Azure Planned Maintenance Experience

The Azure Team recently announced the availability of the new Planned Maintenance experience. The goal is to provide customers a new experience that enables them to initiate a proactive redeploy of their VMs for planned maintenance events that require a reboot. Maintenance will be communicated via the Azure portal, Azure Service Health dashboard, CLI and PowerShell. Subscription owners and admins will also continue to get maintenance notifications via e-mail.

Customers can now test the Planned Maintenance experience in the US West Central region. To do so, you need to use a special link for accessing the Azure Portal. In the overview screen for a VM which will be impacted by scheduled maintenance, you’ll see a screen similar to the one below.


Choosing to initiate maintenance now will redeploy the VM onto a node which has already been upgraded, allowing you to control when the VM is restarted. In addition, the VM blade in the preview portal will contain new columns which can be used to determine the maintenance status of the VM:


Maintenance windows which involve VM reboots follow the same update patterns Azure would use in any other situation. This means that VMs that are part of Availability Sets or VM Scale Sets will be part of separate update domains and Azure will never update hosts in more than one update domain at a time. Each Azure region also has a region pair (like US East and US West) and updates are never performed across region pairs at the same time. However, for VMs which are not in an availability set, this new feature gives you the ability to control when the updates are done and schedule those within maintenance windows. Also, if you need an exact window during which maintenance is performed even for VMs in an availability set, this is the way to accomplish that. Lastly, if you need to coordinate the impact of VM redeployment or applications don’t support HA, the planned maintenance support experience would help you deal with those situations as well.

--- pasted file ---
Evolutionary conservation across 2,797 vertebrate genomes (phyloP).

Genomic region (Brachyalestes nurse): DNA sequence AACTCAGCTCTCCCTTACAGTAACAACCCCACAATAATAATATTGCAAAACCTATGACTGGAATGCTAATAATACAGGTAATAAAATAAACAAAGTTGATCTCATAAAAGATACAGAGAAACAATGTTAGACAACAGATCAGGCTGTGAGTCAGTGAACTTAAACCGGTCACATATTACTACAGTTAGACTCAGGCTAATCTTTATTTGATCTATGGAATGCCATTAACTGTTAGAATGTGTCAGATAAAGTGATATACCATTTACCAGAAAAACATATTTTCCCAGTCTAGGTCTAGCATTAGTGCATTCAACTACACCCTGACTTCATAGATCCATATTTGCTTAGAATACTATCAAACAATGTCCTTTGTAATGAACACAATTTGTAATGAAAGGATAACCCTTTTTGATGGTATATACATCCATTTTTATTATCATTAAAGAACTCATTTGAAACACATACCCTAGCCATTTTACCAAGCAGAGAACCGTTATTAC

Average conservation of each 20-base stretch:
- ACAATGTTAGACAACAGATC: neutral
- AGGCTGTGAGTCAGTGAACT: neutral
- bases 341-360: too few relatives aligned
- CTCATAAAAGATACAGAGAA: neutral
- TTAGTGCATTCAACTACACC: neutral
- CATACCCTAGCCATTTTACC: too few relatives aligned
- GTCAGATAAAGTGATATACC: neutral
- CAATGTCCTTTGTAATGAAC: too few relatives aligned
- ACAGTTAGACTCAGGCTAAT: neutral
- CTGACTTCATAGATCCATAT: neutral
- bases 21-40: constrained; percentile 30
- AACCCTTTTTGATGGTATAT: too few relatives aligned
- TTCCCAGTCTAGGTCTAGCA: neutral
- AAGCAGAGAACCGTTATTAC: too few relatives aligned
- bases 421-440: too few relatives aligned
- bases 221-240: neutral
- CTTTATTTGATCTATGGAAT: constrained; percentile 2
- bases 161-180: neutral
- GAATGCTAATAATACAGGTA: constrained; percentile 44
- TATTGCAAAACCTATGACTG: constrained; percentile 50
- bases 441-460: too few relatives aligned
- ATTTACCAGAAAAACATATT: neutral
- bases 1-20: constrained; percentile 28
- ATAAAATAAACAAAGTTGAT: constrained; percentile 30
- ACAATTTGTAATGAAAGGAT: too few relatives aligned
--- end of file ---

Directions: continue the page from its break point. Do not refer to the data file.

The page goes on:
Full control of this is also available via PowerShell as you would expect. You can query the planned maintenance status of a VM using Get-AzureRmVM: Get-AzureRmVM -ResourceGroupName “PrevMaintenance” -Name “mytestvm2” -Status. You can also perform (kick off) the maintenance task using Restart-AzureRmVM and the “PerformMaintenance” parameter: Restart-AzureRmVM -PerformMaintenance -name “mytestvm2” -ResourceGroupName “PrevMaintenance”. PowerShell makes it easy to get the status of all of the VMs across a subscription very easily. Here’s a sample of how you would get a list of all VMs and their planned maintenance status in the current subscription:


Some other useful resources:

Overview Video on Channel 9 (15min)
Linux Planned Maintenance Documentation
Windows Planned Maintenance Documentation
Monitoring Service Notifications using Service Health


Azure Application Gateway SSL Policies

A client recently ran Qualys SSL Server Test against their web applications published through the Azure Application Gateway. The test graded the SSL security on the site as a “B” mainly because the server supported weak Diffie-Hellman (DH) key exchange parameters.